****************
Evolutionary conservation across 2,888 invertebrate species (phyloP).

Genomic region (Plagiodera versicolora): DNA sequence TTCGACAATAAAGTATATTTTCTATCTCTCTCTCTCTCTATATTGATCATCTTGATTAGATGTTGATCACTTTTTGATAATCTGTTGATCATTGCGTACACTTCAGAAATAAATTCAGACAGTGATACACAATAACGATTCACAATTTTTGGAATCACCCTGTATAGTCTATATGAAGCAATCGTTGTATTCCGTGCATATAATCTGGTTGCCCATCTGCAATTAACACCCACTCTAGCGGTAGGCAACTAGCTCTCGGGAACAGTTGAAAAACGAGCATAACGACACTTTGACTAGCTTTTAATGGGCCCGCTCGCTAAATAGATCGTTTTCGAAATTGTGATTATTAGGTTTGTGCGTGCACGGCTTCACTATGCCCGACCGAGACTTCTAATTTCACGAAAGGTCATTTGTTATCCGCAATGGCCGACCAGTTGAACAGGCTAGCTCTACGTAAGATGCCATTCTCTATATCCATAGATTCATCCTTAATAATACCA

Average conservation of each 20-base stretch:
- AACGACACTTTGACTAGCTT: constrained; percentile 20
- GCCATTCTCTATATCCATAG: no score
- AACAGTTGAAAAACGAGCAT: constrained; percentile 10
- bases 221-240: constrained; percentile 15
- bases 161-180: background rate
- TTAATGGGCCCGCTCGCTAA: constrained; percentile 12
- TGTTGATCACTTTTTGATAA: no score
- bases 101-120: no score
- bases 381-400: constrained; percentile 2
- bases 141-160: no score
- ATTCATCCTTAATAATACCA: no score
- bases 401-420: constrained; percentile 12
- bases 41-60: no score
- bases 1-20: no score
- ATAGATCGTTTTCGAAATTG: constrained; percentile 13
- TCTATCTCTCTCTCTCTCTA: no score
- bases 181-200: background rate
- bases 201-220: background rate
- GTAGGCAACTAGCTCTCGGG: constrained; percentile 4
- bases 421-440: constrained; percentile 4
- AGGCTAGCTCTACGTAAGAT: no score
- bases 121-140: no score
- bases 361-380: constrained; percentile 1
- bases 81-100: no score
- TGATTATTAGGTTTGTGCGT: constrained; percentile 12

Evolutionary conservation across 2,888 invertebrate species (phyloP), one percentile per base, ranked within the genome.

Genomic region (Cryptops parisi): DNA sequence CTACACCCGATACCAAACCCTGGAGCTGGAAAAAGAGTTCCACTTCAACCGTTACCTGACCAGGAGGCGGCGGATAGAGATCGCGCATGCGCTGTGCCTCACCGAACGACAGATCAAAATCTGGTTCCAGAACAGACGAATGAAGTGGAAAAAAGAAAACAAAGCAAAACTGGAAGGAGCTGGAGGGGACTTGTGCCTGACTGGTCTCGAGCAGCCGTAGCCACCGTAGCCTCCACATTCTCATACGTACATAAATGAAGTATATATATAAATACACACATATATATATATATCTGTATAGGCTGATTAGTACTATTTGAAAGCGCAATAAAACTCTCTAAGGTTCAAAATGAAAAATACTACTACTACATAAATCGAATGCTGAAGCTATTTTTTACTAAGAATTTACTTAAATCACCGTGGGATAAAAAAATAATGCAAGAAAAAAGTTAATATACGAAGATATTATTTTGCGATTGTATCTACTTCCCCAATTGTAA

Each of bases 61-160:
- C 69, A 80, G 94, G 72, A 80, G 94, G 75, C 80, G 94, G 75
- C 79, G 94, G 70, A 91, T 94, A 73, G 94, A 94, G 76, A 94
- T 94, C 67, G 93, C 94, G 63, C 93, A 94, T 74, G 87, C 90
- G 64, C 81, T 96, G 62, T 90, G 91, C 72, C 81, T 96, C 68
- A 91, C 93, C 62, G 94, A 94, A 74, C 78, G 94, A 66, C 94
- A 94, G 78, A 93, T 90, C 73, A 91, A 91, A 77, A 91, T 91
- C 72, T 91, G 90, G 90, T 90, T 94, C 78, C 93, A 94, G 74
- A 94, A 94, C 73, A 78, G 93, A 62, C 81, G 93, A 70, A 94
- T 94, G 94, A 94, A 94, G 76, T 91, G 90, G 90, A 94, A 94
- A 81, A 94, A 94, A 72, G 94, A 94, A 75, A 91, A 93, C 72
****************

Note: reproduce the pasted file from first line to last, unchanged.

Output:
Evolutionary conservation across 2,888 invertebrate species (phyloP).

Genomic region (Plagiodera versicolora): DNA sequence TTCGACAATAAAGTATATTTTCTATCTCTCTCTCTCTCTATATTGATCATCTTGATTAGATGTTGATCACTTTTTGATAATCTGTTGATCATTGCGTACACTTCAGAAATAAATTCAGACAGTGATACACAATAACGATTCACAATTTTTGGAATCACCCTGTATAGTCTATATGAAGCAATCGTTGTATTCCGTGCATATAATCTGGTTGCCCATCTGCAATTAACACCCACTCTAGCGGTAGGCAACTAGCTCTCGGGAACAGTTGAAAAACGAGCATAACGACACTTTGACTAGCTTTTAATGGGCCCGCTCGCTAAATAGATCGTTTTCGAAATTGTGATTATTAGGTTTGTGCGTGCACGGCTTCACTATGCCCGACCGAGACTTCTAATTTCACGAAAGGTCATTTGTTATCCGCAATGGCCGACCAGTTGAACAGGCTAGCTCTACGTAAGATGCCATTCTCTATATCCATAGATTCATCCTTAATAATACCA

Average conservation of each 20-base stretch:
- AACGACACTTTGACTAGCTT: constrained; percentile 20
- GCCATTCTCTATATCCATAG: no score
- AACAGTTGAAAAACGAGCAT: constrained; percentile 10
- bases 221-240: constrained; percentile 15
- bases 161-180: background rate
- TTAATGGGCCCGCTCGCTAA: constrained; percentile 12
- TGTTGATCACTTTTTGATAA: no score
- bases 101-120: no score
- bases 381-400: constrained; percentile 2
- bases 141-160: no score
- ATTCATCCTTAATAATACCA: no score
- bases 401-420: constrained; percentile 12
- bases 41-60: no score
- bases 1-20: no score
- ATAGATCGTTTTCGAAATTG: constrained; percentile 13
- TCTATCTCTCTCTCTCTCTA: no score
- bases 181-200: background rate
- bases 201-220: background rate
- GTAGGCAACTAGCTCTCGGG: constrained; percentile 4
- bases 421-440: constrained; percentile 4
- AGGCTAGCTCTACGTAAGAT: no score
- bases 121-140: no score
- bases 361-380: constrained; percentile 1
- bases 81-100: no score
- TGATTATTAGGTTTGTGCGT: constrained; percentile 12

Evolutionary conservation across 2,888 invertebrate species (phyloP), one percentile per base, ranked within the genome.

Genomic region (Cryptops parisi): DNA sequence CTACACCCGATACCAAACCCTGGAGCTGGAAAAAGAGTTCCACTTCAACCGTTACCTGACCAGGAGGCGGCGGATAGAGATCGCGCATGCGCTGTGCCTCACCGAACGACAGATCAAAATCTGGTTCCAGAACAGACGAATGAAGTGGAAAAAAGAAAACAAAGCAAAACTGGAAGGAGCTGGAGGGGACTTGTGCCTGACTGGTCTCGAGCAGCCGTAGCCACCGTAGCCTCCACATTCTCATACGTACATAAATGAAGTATATATATAAATACACACATATATATATATATCTGTATAGGCTGATTAGTACTATTTGAAAGCGCAATAAAACTCTCTAAGGTTCAAAATGAAAAATACTACTACTACATAAATCGAATGCTGAAGCTATTTTTTACTAAGAATTTACTTAAATCACCGTGGGATAAAAAAATAATGCAAGAAAAAAGTTAATATACGAAGATATTATTTTGCGATTGTATCTACTTCCCCAATTGTAA

Each of bases 61-160:
- C 69, A 80, G 94, G 72, A 80, G 94, G 75, C 80, G 94, G 75
- C 79, G 94, G 70, A 91, T 94, A 73, G 94, A 94, G 76, A 94
- T 94, C 67, G 93, C 94, G 63, C 93, A 94, T 74, G 87, C 90
- G 64, C 81, T 96, G 62, T 90, G 91, C 72, C 81, T 96, C 68
- A 91, C 93, C 62, G 94, A 94, A 74, C 78, G 94, A 66, C 94
- A 94, G 78, A 93, T 90, C 73, A 91, A 91, A 77, A 91, T 91
- C 72, T 91, G 90, G 90, T 90, T 94, C 78, C 93, A 94, G 74
- A 94, A 94, C 73, A 78, G 93, A 62, C 81, G 93, A 70, A 94
- T 94, G 94, A 94, A 94, G 76, T 91, G 90, G 90, A 94, A 94
- A 81, A 94, A 94, A 72, G 94, A 94, A 75, A 91, A 93, C 72